In June this year the Office of the United Nations High Commissioner for Human Rights released an unprecedented report on the situation of human rights in Kashmir. Instead of paying heed to the grave concerns this international body raised, the government of India chose to “reject” its report. Calling it a “so-called report”, Tanmaya Lal, deputy permanent representative of India to UN, echoed the government view, saying that the report reflected the “clear bias of an official who was acting without any mandate whatsoever and relied on unverified sources of information”.

This was in stark contrast to how an overwhelming number of Kashmiris enthusiastically welcomed the report, many calling it long-awaited. Kashmiri newspapers and timelines were flooded with serious interest in its contents, and demanded that the Indian (and Pakistani) government not only acknowledge it but also implement its recommendations. It was as though the report stated what the Kashmiris already knew by experience, confirming what they had seen happening around them in the last several decades.

The Indian government deflected the unwelcome attention by calling the “sources of information” in the report “unverified”, Kashmiris have been providing this “verification” for decades now, in their newspapers, photographs, human right reports, testimonials, novels and poems. How much more verification do you need, they seem to ask. Feroz Rather’s book The Night of Broken Glass is only the latest among a series of remarkable and gut-wrenching literary testaments to how the conflict has bled Kashmir and morally bankrupted its aggressors.

A fusion of forms

For The Night of Broken Glass, Rather fuses two literary forms – the novel and the short story – to achieve a powerful effect. In these stories you encounter Kashmiri characters at different points in their lives (and deaths), each navigating the minefield of the military conflict that besieges the valley. Rather combines the capacity of shock implicit in the event-ordered genre of the short story with the meditative longue durée of the novel that is conducive to growth arcs and inner conflict. With this dual-pronged form, he sets up a puzzle of events and people, that crisscross the sharp interconnected stories. What is a premonition in one story reaches a brutal realisation in another. What is an eventuality in one finds a causal explanation in another.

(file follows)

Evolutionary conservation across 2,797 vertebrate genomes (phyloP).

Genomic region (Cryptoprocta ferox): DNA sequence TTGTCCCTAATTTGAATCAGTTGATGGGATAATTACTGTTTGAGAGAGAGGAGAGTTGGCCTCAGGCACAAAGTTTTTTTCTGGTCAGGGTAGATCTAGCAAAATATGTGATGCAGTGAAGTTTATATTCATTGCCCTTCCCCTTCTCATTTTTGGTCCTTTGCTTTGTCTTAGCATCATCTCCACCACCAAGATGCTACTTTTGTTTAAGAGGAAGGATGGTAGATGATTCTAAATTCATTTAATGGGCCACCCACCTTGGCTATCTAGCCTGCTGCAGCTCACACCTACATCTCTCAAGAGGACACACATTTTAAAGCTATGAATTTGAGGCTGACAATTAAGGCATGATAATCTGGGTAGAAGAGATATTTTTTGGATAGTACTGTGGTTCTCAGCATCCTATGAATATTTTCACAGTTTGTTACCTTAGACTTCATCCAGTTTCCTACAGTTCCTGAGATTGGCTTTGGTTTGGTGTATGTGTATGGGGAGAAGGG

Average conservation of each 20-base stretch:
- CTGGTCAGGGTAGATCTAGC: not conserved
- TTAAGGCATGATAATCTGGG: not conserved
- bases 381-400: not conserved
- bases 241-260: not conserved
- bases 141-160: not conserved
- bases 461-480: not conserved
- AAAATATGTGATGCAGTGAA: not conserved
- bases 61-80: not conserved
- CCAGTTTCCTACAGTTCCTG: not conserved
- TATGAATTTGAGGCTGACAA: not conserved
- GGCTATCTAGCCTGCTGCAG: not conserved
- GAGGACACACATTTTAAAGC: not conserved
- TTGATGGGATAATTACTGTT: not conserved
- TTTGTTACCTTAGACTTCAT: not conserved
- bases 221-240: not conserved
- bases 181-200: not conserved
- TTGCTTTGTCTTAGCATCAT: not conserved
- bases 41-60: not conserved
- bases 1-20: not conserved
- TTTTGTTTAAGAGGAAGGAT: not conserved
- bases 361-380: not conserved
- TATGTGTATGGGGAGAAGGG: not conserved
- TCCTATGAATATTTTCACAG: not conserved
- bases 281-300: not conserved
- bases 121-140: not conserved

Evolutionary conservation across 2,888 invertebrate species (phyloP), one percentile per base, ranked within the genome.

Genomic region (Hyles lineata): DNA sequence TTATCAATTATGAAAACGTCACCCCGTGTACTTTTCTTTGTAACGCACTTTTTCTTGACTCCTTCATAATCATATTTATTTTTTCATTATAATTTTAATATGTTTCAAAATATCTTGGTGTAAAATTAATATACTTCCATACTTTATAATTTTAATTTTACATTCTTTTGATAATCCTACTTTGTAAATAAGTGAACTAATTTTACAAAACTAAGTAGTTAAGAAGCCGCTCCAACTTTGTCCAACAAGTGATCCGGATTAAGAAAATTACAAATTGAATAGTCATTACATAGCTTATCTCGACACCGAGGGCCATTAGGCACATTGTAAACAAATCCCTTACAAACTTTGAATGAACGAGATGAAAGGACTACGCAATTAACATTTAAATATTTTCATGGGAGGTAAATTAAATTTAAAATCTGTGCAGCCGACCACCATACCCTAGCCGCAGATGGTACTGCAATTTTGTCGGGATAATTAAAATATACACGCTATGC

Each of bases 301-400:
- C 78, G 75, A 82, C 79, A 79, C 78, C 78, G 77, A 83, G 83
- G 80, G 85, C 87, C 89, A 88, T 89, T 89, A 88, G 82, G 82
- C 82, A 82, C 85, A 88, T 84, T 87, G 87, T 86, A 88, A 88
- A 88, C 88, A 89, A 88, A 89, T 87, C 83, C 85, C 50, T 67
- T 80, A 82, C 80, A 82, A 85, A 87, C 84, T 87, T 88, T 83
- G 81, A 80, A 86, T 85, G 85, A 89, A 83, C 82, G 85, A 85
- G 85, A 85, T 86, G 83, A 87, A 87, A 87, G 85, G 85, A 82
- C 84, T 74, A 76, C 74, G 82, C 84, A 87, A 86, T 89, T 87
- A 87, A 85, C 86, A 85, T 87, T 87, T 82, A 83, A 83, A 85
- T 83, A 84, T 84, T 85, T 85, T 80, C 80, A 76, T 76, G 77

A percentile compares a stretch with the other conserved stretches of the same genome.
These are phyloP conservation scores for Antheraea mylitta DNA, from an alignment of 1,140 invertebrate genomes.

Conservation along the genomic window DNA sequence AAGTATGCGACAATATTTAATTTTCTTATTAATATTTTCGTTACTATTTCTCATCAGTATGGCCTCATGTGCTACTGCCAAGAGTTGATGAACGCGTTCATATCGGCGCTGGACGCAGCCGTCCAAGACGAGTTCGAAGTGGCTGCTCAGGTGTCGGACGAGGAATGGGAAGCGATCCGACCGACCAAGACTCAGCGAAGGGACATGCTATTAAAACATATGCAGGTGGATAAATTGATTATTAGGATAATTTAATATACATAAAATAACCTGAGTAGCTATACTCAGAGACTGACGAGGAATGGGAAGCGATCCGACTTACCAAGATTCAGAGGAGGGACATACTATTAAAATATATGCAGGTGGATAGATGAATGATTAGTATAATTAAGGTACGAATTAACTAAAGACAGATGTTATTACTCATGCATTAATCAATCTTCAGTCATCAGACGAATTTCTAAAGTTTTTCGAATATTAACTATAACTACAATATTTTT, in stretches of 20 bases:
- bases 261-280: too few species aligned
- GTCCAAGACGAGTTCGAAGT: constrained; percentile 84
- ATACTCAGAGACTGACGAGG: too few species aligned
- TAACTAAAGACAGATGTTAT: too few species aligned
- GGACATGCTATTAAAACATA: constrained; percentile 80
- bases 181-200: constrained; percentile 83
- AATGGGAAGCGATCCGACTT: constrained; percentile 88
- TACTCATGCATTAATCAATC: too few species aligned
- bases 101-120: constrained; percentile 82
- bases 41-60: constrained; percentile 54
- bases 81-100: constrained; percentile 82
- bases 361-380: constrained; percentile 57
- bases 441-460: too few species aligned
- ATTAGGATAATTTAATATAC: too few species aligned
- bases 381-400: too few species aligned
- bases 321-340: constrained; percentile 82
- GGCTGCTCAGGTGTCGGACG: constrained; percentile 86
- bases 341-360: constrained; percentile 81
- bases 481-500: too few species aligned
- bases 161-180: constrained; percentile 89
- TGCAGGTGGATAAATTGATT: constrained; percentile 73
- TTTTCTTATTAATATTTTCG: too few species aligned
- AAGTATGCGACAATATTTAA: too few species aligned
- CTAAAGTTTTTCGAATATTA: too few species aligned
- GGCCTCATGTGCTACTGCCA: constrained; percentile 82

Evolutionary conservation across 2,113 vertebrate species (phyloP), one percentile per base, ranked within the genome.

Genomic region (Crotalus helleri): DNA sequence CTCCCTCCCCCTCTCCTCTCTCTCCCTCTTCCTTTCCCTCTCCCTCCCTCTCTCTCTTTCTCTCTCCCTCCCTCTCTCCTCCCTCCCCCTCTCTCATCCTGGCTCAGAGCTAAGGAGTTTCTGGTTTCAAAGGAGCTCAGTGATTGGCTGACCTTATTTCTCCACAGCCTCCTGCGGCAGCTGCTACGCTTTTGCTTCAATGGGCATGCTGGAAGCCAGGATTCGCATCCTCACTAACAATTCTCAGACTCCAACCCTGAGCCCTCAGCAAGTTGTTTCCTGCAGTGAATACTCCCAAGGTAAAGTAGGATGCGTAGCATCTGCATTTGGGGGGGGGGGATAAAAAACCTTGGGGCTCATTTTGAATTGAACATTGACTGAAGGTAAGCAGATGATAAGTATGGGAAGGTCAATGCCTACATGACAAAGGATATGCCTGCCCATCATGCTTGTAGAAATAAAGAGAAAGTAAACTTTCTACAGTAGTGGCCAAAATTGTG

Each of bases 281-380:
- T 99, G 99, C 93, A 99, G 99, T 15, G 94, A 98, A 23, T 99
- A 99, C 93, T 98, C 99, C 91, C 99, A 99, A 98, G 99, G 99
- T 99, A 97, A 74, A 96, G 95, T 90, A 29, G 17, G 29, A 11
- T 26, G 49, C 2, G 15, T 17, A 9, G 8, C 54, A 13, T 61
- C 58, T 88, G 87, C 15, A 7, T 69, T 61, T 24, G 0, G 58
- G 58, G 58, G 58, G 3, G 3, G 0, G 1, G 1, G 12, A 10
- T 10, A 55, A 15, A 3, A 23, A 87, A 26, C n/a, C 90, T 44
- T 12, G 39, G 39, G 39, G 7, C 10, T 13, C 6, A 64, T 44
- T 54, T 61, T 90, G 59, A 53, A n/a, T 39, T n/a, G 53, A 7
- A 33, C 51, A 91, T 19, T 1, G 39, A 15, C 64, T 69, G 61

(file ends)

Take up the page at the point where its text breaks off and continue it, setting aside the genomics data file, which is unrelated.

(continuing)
In such a form, he makes the reader work with him, making them experience that which another Kashmiri writer Huzaifa Pandit has called Rather’s main contribution to the literature from the valley, the unsparing “vertigo [of the] occupation”. The narrative style does create a vertiginous effect on reading. The characters, and the conflict they move within, do not grow on you so much as they begin to spiral around you.

Feroz Rather

Generosity and empathy

For example, consider these three figures from Rather’s stories. First, a father who since “the war came to Srinagar eighteen years ago” would take “long walks through the city”, picking up “the shells from bullets from where the guns had been fired by the soldiers”. He would bring these shells home and hide them in a cache. On being asked by his wife why he did it, he said he didn’t want his son “to see the bullet shells when he goes out to play”.